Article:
For the State Government, it was just one more cost-cutting line in the Budget, for the state's film industry, it was a matter of life and death. Directors, producers, studios and the MEAA, fearing the golden days of Sydney’s film production were coming to an abrupt end, rose up as one to condemn the "devastating" move.

The Government insisted, for a week, that it must make the cuts for the good of the NSW economy. Then, joyous whiplash, it changed its mind and reversed its decision, announcing the Made in NSW fund was back to stay.

To introduce that level of uncertainty to studios thinking about bringing productions to NSW, to an industry already in upheaval, is bad for business. Production of Apples Never Fall in Queensland and Metropolis in Victoria, as well as an unnamed production at NSW’s Disney Studios had all been postponed due to the strikes by the Writers Guild of America and the US Screen Actors Guild (SAG). While the Writers Guild finally came to an agreement with the studios on September 24 after a bitter months-long standoff, the actors' dispute goes on. The warring parties were due to meet again Friday, US time.

Due to the NSW Government's recent backflip, when the actors and studios do agree a workable solution and the production bottleneck clears, these productions or others in their place could flow back into the state. However, NSW is not alone in incentivising film production.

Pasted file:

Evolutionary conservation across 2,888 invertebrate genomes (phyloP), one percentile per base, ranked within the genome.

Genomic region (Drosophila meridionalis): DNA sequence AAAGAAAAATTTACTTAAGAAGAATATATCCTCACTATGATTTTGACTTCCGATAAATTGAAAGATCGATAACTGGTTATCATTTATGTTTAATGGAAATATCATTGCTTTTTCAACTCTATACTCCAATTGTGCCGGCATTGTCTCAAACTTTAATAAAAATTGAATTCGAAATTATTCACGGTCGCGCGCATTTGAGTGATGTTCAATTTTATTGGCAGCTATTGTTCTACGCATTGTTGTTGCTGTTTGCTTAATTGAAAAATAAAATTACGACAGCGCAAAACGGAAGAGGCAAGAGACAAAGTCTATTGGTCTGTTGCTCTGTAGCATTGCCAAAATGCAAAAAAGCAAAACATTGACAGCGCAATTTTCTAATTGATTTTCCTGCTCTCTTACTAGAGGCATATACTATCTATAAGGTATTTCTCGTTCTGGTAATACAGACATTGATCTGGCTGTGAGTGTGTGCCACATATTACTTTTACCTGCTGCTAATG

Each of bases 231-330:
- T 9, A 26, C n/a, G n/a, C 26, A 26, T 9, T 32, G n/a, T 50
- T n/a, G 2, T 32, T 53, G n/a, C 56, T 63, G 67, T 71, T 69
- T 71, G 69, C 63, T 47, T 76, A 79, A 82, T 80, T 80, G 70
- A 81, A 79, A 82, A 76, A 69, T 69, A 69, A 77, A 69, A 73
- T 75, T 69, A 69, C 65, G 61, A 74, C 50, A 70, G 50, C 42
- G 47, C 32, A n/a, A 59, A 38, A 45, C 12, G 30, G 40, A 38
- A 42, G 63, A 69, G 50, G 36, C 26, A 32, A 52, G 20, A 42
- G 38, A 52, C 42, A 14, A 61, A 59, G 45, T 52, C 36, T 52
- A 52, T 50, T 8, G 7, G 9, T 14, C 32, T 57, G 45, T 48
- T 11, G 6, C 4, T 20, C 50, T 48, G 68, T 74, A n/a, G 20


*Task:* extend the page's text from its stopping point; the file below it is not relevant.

To introduce that level of uncertainty to studios thinking about bringing productions to NSW ... is bad for business.

Australia’s east coast has three major film studios: Village Roadshow Studios on the Gold Coast, Disney Studios in Sydney, and Docklands Studios in Melbourne. All these studios benefit from the Federal Government’s location incentives for studios to film in Australia, as well as competitive State government incentives. South Australia and Western Australia have also joined the incentives arms race, with similar locations grants making them just as competitive in getting the next Hollywood blockbuster. It's state against state.

The planned NSW cuts would have put the state well behind most of the country.DATA SOURCE: Screen Queensland, South Australian Film Corporation, Screen West, VicScreen, MEAA; Google Maps

It was a close shave for film production in NSW. It has survived but it will know these incentives, having once been cut, albeit briefly, could be cut again if a future government loses faith in the industry.

No-one knows better than film crews that many great franchises have been axed in their prime. How will this reboot work? Will the resuscitated Made in NSW fund franchise be bigger and better or will it go the way of the hundreds of rebooted franchises before it – OK, but nowhere near as good as the original. The future livelihoods of thousands of NSW film workers are riding on the outcome.

Adrian De Araujo has worked as an assistant in the NSW film industry for three years.